MailCleaner is an excellent and free mail filtering solution for small businesses/non-profits. I won’t cover the install procedure, because all it really involves is burning a CD and allowing the system to practically install itself (don’t skimp on the system requirements, it leads to all sorts of issues).
However, one aspect of setup that is a bit technical is setting up a third party certificate to be presented to end users when they are accessing the web interface. This involves either physically standing in front of the machine or using an SSH client (“Putty” is what I used) to connect to it remotely and executing commands through the shell. I’ll assume most people know where to find that and how to connect. From there, you follow the following procedure:
1.) Generating the private key and CSR.
- Log into the system using the “root” user and the password you chose when installing MailCleaner.
- To create the private key, at the prompt type:
openssl genrsa -des3 -out2048
- You’ll be prompted to create and verify a password to use in the next step.
openssl rsa -in-out
- You’ll be prompted for the password entered above.
Most modern CA’s require 2048 now, so ignore examples that show this line with 1024. The section ‘’ can be anything you want.
Make a note of this file name, you’ll need it later when you update the SSL settings via the web interface of MailCleaner.
- To create the CSR (the request you submit to whichever third party CA you choose), type the following line (all as one line unless specified otherwise):
openssl req -new -key-out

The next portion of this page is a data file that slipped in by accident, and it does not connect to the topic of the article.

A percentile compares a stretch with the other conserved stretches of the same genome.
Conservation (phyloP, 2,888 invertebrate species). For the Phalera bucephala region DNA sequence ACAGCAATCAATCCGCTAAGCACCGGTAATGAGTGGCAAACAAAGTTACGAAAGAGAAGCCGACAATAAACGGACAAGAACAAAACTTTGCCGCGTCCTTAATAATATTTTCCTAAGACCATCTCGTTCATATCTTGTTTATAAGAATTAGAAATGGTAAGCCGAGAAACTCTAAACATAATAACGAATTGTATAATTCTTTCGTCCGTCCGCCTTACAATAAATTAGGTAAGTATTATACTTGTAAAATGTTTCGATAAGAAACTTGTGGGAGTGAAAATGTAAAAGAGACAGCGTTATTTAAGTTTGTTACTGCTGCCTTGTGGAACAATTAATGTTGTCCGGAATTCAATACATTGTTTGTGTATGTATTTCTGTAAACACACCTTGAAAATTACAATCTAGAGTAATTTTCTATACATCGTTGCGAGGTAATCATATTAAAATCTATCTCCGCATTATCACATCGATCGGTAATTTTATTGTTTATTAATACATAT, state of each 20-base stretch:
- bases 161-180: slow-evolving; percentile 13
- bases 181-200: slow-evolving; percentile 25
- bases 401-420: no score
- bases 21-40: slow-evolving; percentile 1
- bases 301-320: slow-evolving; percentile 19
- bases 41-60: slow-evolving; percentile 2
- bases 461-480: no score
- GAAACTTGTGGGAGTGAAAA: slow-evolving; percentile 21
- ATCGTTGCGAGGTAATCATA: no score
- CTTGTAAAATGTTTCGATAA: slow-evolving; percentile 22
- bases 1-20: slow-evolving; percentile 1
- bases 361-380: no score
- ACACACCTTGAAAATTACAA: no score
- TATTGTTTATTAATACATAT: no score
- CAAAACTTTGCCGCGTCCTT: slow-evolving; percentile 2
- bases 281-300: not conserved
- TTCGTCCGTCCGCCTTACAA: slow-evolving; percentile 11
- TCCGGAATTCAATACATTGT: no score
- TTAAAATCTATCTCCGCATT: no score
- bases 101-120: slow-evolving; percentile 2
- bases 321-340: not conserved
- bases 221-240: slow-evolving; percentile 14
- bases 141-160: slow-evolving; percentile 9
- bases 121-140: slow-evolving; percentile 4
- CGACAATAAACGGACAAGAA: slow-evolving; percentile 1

The above line will prompt you for some information that is to be used in generating your certificate. The only bits that are required are:
Country Name – Two letter code “IT”, “UK”, etc.
State or Province Name = “CR”, “MI”, etc.
Locality Name = Whatever city your business operates in.
Organizational Name = Your Company Name
Common Name = This should be the exact URL of your web server, “”.
The rest of the prompts can (but don’t have to be) ignored in order to generate a valid CSR.
- Here is where you actually submit the CSR you generated above to a third party like GoDaddy, StartSSL, etc. When you are purchasing the certificate, make sure you match the URL to the “common name” entered above. Once you get to the stage in which you actually copy and paste your CSR request, do the following:
Find the CSR file you created above. If you didn’t specify a special file path, then the CSR will be located in the root of your system. To verify type “dir” at the prompt and get a list of the files there. You should see your CSR file there.
This will launch a text editor that will allow you to copy the CSR request from MailCleaner. Make sure you get the entire CSR, from the “Begin CSR” line to the “End CSR” line. Using Putty within a Windows client allowed for direct copy and paste to notepad. Do not paste this is any other text editor that might add unwanted formatting characters.
Paste the CSR in the third party web interface and proceed through the rest of the request. Your next step involves confirming the new cert and actually retrieving and downloading it from the vendor.
- Download and open the new certificate using Notepad or similar program.
- Log into MailCleaner’s web interface (as an admin) and navigate to Configuration–>Services–>Web Interfaces. If not already checked, check off “Enable SSL (HTTPS)”
- In the first box, “Encoded SSL Certificate” you paste the new certificate that was issued to you by the CA. Use Notepad to open the certificate, copy and paste it exactly as it was. Do not put in any trailing or leading spaces.
- In the second box, “Encoded SSL Private Key” you go back to your MailCleaner SSH connection (you are going to use the same procedure you did for the CSR) and type:
This is the private key you generated at the very beginning of this process.
- Again, copy and paste what you see into the second box, no trailing spaces, etc.
- Finally, in the third box, “Encoded SSL certificate chain” you paste the certificate of the CA (typically provided to you along with your certificate). Again, use Notepad to open this file and paste the contents directly.
- Once done, click “Submit” and if everything goes well, you will have a third party certificate, trusted by browsers, running on the Apache server for MailCleaner.